Canada adds 48300 new jobs but wage growth and hours worked slip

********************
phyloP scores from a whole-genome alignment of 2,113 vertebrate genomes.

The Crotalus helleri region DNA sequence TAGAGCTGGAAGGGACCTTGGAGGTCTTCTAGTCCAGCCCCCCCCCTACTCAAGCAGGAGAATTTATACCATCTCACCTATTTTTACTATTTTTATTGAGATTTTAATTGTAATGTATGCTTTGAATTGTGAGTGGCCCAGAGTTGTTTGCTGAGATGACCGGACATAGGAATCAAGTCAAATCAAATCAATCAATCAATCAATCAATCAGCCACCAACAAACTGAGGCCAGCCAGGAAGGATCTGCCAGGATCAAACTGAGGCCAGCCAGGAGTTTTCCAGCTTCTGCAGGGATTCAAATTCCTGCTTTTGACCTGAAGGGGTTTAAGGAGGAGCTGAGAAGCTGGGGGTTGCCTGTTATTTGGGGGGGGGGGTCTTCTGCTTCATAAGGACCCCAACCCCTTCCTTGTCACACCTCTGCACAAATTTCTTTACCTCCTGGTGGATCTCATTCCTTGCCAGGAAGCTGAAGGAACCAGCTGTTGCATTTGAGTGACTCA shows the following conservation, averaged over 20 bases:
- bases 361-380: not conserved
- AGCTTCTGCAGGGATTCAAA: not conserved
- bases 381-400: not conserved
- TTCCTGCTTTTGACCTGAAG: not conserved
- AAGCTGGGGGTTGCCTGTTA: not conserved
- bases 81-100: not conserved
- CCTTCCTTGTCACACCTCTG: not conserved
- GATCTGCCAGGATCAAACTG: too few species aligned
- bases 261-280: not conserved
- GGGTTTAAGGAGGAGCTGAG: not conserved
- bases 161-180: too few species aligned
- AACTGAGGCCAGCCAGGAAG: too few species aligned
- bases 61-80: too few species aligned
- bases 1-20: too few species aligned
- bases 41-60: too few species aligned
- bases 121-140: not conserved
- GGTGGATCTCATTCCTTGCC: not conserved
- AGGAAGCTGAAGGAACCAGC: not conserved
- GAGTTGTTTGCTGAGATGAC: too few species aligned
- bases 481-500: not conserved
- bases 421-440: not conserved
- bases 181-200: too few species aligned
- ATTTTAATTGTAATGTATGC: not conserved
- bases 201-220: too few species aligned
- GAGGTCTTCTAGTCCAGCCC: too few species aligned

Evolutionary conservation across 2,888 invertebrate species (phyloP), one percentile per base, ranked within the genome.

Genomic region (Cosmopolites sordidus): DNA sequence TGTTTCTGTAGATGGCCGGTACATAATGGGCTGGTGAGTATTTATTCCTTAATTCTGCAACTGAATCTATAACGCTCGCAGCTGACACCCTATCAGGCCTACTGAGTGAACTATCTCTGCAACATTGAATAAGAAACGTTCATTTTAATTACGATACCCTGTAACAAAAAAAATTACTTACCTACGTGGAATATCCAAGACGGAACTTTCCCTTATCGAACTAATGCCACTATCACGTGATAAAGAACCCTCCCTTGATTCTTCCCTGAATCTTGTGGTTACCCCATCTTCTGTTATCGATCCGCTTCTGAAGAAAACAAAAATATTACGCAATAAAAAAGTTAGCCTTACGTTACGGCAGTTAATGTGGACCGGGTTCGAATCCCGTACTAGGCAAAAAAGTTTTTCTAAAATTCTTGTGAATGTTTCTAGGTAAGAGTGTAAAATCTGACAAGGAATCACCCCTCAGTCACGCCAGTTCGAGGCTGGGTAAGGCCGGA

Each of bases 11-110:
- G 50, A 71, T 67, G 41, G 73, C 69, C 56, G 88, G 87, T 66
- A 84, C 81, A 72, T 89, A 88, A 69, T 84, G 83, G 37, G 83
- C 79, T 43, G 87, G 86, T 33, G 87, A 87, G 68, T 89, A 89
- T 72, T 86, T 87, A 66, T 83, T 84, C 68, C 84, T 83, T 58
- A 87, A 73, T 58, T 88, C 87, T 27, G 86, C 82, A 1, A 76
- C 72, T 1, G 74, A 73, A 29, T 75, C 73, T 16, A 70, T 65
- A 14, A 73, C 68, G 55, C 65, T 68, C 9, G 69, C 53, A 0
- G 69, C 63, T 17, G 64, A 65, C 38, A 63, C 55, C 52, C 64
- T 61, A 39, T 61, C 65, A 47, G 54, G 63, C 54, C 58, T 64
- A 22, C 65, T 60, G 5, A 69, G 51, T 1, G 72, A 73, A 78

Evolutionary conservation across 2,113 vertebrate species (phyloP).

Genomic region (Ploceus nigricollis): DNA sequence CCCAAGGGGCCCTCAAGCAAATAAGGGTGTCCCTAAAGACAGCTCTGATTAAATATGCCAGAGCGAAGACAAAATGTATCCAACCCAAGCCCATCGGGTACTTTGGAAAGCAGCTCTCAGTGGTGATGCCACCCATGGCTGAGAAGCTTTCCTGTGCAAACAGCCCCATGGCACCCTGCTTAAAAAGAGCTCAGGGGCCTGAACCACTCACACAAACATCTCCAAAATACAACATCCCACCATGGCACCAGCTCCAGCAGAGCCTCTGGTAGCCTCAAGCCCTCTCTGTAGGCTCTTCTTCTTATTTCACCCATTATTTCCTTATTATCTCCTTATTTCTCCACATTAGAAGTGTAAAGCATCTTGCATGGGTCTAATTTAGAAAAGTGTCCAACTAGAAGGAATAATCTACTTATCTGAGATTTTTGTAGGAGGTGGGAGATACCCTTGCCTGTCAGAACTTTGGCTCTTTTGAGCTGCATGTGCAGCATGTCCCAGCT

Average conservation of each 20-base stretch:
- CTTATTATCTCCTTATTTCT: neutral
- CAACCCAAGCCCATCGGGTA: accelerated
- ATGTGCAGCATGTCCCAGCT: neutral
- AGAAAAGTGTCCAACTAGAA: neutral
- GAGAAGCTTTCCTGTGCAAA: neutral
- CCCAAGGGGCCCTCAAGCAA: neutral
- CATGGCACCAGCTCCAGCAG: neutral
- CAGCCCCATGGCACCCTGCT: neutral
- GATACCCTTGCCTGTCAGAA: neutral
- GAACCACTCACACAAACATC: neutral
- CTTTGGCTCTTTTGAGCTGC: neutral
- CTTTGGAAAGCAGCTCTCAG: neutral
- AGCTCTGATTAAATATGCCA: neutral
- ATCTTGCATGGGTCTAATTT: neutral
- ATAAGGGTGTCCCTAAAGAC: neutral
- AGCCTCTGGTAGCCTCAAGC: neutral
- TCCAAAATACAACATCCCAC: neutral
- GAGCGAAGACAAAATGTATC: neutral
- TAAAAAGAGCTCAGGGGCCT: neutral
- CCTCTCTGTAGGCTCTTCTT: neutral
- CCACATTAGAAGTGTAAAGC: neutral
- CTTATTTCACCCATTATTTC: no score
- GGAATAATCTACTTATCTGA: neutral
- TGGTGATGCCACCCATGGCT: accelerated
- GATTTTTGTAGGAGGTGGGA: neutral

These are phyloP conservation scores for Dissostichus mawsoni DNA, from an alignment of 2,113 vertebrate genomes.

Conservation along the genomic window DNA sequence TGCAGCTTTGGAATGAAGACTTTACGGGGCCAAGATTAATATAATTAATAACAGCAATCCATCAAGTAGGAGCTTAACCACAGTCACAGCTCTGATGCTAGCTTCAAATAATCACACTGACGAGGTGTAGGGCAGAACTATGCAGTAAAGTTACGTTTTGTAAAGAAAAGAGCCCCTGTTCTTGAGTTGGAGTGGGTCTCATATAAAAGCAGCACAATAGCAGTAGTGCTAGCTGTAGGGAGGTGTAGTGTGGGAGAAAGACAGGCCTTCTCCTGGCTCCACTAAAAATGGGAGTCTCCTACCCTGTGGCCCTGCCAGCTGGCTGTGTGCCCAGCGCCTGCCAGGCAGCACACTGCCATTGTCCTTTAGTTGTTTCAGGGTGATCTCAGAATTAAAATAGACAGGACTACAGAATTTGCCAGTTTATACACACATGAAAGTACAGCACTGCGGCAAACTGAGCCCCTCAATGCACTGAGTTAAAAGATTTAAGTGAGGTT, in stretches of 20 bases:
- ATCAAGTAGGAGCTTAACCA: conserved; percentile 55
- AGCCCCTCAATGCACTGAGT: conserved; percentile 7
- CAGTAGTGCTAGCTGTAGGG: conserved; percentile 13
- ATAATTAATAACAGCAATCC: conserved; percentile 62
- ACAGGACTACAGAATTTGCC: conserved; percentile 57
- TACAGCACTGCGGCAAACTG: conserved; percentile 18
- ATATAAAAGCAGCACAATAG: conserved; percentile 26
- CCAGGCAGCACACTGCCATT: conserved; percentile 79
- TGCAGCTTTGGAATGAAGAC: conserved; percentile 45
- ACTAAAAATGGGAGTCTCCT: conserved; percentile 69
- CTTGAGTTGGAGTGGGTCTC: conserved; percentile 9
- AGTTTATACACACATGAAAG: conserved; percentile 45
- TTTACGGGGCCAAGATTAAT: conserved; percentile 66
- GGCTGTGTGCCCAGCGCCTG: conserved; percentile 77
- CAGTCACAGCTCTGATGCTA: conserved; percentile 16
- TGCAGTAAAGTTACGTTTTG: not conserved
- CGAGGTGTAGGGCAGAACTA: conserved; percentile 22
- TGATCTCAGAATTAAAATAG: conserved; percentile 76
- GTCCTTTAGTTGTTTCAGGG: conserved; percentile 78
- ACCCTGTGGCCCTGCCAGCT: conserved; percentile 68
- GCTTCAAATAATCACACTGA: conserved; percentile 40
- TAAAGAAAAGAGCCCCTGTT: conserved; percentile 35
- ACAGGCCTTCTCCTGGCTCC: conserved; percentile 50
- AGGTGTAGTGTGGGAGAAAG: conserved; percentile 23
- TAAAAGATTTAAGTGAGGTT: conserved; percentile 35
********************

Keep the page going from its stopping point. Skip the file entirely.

Canada adds 48,300 new jobs, but wage growth and hours worked slip by Andy Blatchford, The Canadian Press Posted Feb 10, 2017 6:52 am MDT Last Updated Feb 10, 2017 at 11:00 am MDT AddThis Sharing ButtonsShare to TwitterTwitterShare to FacebookFacebookShare to RedditRedditShare to 電子郵件Email Statistics Canada says the economy added 48,300 net new jobs in January, pulling down the national unemployment rate to 6.8 per cent from 6.9 per cent. Workers are pictured at the Vancouver Shipyard in an October 7, 2013, file photo. THE CANADIAN PRESS/Jonathan Hayward OTTAWA – The country’s labour market continues to pump out new jobs, but Canadians are seeing wage increases fade and their work hours shrink.Last month, the job market unexpectedly added 48,300 net new positions, thanks to surges in part-time and private-sector work, Statistics Canada said Friday.The January employment survey showed an increase of 32,400 part-time positions and a smaller gain of 15,800 jobs in the more-desirable category of full-time work. Both numbers, however, were too low to be deemed statistically significant.The report also found that private-sector jobs rose 32,400 between December and January, compared with an increase of 7,700 public-sector positions.The increases helped drop the unemployment rate last month to 6.8 per cent from 6.9 per cent.Economists described the overall job growth, which once again defied their expectations, as “very impressive” and “remarkably strong.”“It seems as if we are all thinking that streak is going to come to an end and it just keeps on going,” said Desjardins senior economist Jimmy Jean, noting the number beat the consensus prediction for a sixth straight month.But even with more people working, Jean said the composition of the labour data remained sub par due to some “lingering weakness.”He pointed to the disappointing growth in hourly wages in January compared with a year earlier. Hourly earnings increased by less than 1.3 per cent, which was below inflation.In the past, Jean said hourly wages have often grown between two and three per cent, and sometimes even a little bit more.“So, there’s been a steady deterioration on that front and it seems like we can’t really get off that trajectory,” said Jean, who also noted that year over year hours worked was only up 0.2 per cent due to the shift toward part-time work.Jean noted that the Bank of Canada had expressed concerns about hours worked and earnings growth and didn’t think the latest jobs data would ease its preoccupations, even if overall the job market continues to expand.Other experts also pointed to the slumping wage and work hours increases.“It’s disappointing to see that we had a decline in hours worked — we also saw very weak wage growth,” said Craig Alexander, chief economist for the Conference Board of Canada.Alexander was encouraged that the “surprising” amount of job creation that Canada saw in the second half of last year has continued into 2017.He said some people will point to negative details of the job growth, such as the rise of part-time positions.But Alexander noted it’s important to remember that the gain of nearly 16,000 full-time positionslast month was healthy on its own, even if most of the new jobs created were part time.“I think the critics are often too glass-half-empty when they’re looking at this,” he said.Looking back 12 months, Canada gained 276,100 net new jobs overall with the addition of 86,200 full-time positions and 189,900 part-time jobs.The job market has now seen increases in five out of the last six monthly reports. In December, the overall labour force expanded by 53,700 net jobs compared with the previous month.Economists had projected the job numbers to stay unchanged last month and for the unemployment rate to hold at 6.9 per cent, according to Thomson Reuters.The vast majority of the new jobs — or 42,600 positions — were created in the services sector, with the bulk of those concentrated in areas such as finance, insurance, real estate, business management, transportation and warehousing.The number of factory jobs in Canada increased by 5,600 positions last month.The category of self-employed positions added 8,200 last month while paid employee jobs climbed by 40,000.Among the provinces, Ontario gained the most jobs last month with 28,800 new positions, an increase of 0.4 per cent compared with December. Most of those new jobs — or 23,500 positions — were part time.The overall number of jobs in Alberta last month was essentially unchanged compared to December, but the province did shed 24,300 full-time positions.The report was stronger for British Columbia, which gained 11,200 net new positions last month thanks to a month-over-month increase of 25,400 full-time jobs.Statistics Canada also found the national youth unemployment rate rose in January to 13.3 per cent, up from 12.6 per cent.Follow @AndyBlatchford on TwitterNote to readers: This is a corrected story. An earlier version incorrectly stated the jobs growth figure in the second headline. read more